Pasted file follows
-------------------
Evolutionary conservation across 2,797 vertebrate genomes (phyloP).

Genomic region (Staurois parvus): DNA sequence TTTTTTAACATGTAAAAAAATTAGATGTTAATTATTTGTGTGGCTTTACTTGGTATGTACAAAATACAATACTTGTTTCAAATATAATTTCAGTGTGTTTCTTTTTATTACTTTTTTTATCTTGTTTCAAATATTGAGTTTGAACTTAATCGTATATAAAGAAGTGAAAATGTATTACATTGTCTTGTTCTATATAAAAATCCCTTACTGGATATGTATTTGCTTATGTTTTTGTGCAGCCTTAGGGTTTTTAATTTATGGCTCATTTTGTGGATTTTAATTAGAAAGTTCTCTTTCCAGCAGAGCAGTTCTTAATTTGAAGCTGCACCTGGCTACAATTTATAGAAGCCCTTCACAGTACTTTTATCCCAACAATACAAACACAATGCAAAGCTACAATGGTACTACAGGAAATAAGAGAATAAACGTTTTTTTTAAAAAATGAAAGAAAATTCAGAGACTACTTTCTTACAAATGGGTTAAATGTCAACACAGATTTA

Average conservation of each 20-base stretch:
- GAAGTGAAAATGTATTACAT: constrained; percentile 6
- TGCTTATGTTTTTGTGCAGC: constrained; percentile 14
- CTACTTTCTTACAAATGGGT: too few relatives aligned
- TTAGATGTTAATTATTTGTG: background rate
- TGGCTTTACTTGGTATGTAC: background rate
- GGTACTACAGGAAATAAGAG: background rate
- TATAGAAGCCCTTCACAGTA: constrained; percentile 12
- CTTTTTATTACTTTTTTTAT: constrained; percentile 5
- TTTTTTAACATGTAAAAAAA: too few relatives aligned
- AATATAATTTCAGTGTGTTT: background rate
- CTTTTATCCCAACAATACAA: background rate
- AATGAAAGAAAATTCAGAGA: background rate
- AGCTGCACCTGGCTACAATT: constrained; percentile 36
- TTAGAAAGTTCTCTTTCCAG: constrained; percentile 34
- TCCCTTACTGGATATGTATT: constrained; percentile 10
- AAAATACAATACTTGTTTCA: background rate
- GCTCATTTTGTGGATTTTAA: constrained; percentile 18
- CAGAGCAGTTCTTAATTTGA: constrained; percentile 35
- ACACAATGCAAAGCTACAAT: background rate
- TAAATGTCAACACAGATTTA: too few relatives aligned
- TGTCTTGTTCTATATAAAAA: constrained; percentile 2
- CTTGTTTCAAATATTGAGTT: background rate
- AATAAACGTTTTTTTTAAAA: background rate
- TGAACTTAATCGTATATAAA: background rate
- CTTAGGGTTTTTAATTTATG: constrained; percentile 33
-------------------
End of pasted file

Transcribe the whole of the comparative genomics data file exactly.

Evolutionary conservation across 2,797 vertebrate genomes (phyloP).

Genomic region (Staurois parvus): DNA sequence TTTTTTAACATGTAAAAAAATTAGATGTTAATTATTTGTGTGGCTTTACTTGGTATGTACAAAATACAATACTTGTTTCAAATATAATTTCAGTGTGTTTCTTTTTATTACTTTTTTTATCTTGTTTCAAATATTGAGTTTGAACTTAATCGTATATAAAGAAGTGAAAATGTATTACATTGTCTTGTTCTATATAAAAATCCCTTACTGGATATGTATTTGCTTATGTTTTTGTGCAGCCTTAGGGTTTTTAATTTATGGCTCATTTTGTGGATTTTAATTAGAAAGTTCTCTTTCCAGCAGAGCAGTTCTTAATTTGAAGCTGCACCTGGCTACAATTTATAGAAGCCCTTCACAGTACTTTTATCCCAACAATACAAACACAATGCAAAGCTACAATGGTACTACAGGAAATAAGAGAATAAACGTTTTTTTTAAAAAATGAAAGAAAATTCAGAGACTACTTTCTTACAAATGGGTTAAATGTCAACACAGATTTA

Average conservation of each 20-base stretch:
- GAAGTGAAAATGTATTACAT: constrained; percentile 6
- TGCTTATGTTTTTGTGCAGC: constrained; percentile 14
- CTACTTTCTTACAAATGGGT: too few relatives aligned
- TTAGATGTTAATTATTTGTG: background rate
- TGGCTTTACTTGGTATGTAC: background rate
- GGTACTACAGGAAATAAGAG: background rate
- TATAGAAGCCCTTCACAGTA: constrained; percentile 12
- CTTTTTATTACTTTTTTTAT: constrained; percentile 5
- TTTTTTAACATGTAAAAAAA: too few relatives aligned
- AATATAATTTCAGTGTGTTT: background rate
- CTTTTATCCCAACAATACAA: background rate
- AATGAAAGAAAATTCAGAGA: background rate
- AGCTGCACCTGGCTACAATT: constrained; percentile 36
- TTAGAAAGTTCTCTTTCCAG: constrained; percentile 34
- TCCCTTACTGGATATGTATT: constrained; percentile 10
- AAAATACAATACTTGTTTCA: background rate
- GCTCATTTTGTGGATTTTAA: constrained; percentile 18
- CAGAGCAGTTCTTAATTTGA: constrained; percentile 35
- ACACAATGCAAAGCTACAAT: background rate
- TAAATGTCAACACAGATTTA: too few relatives aligned
- TGTCTTGTTCTATATAAAAA: constrained; percentile 2
- CTTGTTTCAAATATTGAGTT: background rate
- AATAAACGTTTTTTTTAAAA: background rate
- TGAACTTAATCGTATATAAA: background rate
- CTTAGGGTTTTTAATTTATG: constrained; percentile 33